The three-fold axis of the HIV-1 capsid lattice is the species-specific binding interface for TRIM5α

February 12, 2018

Morger D, Zosel F, Bühlmann M, et al.

Journal of Virology 2018, vol: 92(5) doi: 10.1128/JVI.01541-17


Rhesus TRIM5α (rhTRIM5α) potently restricts replication of human immunodeficiency virus type 1 (HIV-1). Restriction is mediated through direct binding of the C-terminal B30.2 domain of TRIM5α to the assembled HIV-1 capsid core. This host-pathogen interaction involves multiple capsid molecules within the hexagonal HIV-1 capsid lattice. However, the molecular details of this interaction and the precise site at which the B30.2 domain binds remain largely unknown. The human orthologue of TRIM5α (hsTRIM5α) fails to block infection by HIV-1 both in vivo and in vitro. This is thought to be due to differences in binding to the capsid lattice. To map the species-specific binding surface on the HIV-1 capsid lattice, we used microscale thermophoresis and dual-focus fluorescence correlation spectroscopy to measure binding affinity of rhesus and human TRIM5α B30.2 domains to a series of HIV-1 capsid variants that mimic distinct capsid arrangements at each of the symmetry axes of the HIV-1 capsid lattice. These surrogates include previously characterized capsid oligomers, as well as a novel chemically cross-linked capsid trimer that contains cysteine substitutions near the 3-fold axis of symmetry. The results demonstrate that TRIM5α binding involves multiple capsid molecules along the 2-fold and 3-fold interfaces between hexamers and indicate that the binding interface at the 3-fold axis contributes to the well-established differences in restriction potency between TRIM5α orthologues.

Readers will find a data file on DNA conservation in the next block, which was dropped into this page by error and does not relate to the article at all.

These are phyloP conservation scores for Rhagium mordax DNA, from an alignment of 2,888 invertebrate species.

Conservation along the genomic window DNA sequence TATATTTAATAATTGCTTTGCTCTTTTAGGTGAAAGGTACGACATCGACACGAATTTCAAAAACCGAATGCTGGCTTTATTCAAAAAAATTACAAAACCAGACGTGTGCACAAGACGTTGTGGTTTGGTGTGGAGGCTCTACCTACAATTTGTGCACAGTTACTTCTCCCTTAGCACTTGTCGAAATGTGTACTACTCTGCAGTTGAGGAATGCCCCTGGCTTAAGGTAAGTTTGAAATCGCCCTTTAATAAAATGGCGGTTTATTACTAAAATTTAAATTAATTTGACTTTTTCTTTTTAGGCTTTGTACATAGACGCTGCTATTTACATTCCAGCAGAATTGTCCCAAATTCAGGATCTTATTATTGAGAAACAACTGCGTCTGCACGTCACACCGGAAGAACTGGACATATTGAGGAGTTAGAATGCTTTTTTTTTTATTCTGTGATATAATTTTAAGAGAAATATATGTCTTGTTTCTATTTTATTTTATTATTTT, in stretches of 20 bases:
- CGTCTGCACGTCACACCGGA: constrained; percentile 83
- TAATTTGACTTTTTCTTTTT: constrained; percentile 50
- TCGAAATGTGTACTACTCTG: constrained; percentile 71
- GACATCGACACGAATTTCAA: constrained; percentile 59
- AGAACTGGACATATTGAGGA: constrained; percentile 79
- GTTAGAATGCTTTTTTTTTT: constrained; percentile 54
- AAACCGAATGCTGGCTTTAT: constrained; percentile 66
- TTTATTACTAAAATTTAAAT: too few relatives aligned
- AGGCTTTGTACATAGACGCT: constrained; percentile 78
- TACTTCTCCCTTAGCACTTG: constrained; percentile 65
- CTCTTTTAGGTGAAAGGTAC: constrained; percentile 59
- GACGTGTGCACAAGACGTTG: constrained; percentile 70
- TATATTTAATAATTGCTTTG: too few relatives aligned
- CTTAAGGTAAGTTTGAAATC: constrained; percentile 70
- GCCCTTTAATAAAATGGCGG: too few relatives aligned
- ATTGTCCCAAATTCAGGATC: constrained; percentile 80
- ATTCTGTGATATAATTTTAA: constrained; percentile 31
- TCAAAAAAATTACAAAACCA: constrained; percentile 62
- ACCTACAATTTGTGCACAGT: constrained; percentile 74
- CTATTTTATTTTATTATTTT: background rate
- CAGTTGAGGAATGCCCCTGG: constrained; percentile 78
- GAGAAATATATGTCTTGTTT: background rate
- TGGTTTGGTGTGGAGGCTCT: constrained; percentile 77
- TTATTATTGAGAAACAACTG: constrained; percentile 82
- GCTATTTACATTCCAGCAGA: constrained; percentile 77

IMPORTANCE TRIM5α is a cellular protein that fends off infection by retroviruses through binding to the viruses' protein shell surrounding its genetic material. This shell is composed of several hundred capsid proteins arranged in a honeycomb-like hexagonal pattern that is conserved across retroviruses. By binding to the complex lattice formed by multiple capsid proteins, rather than to a single capsid monomer, TRIM5α restriction activity persists despite the high mutation rate in retroviruses such as HIV-1. In rhesus monkeys, but not in humans, TRIM5α confers resistance to HIV-1. By measuring the binding of human and rhesus TRIM5α to a series of engineered HIV-1 capsid mimics of distinct capsid lattice interfaces, we reveal the HIV-1 capsid surface critical for species-specific binding by TRIM5α.

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Topics: Virology, Monolith – MicroScale Thermophoresis, MST,  Publications




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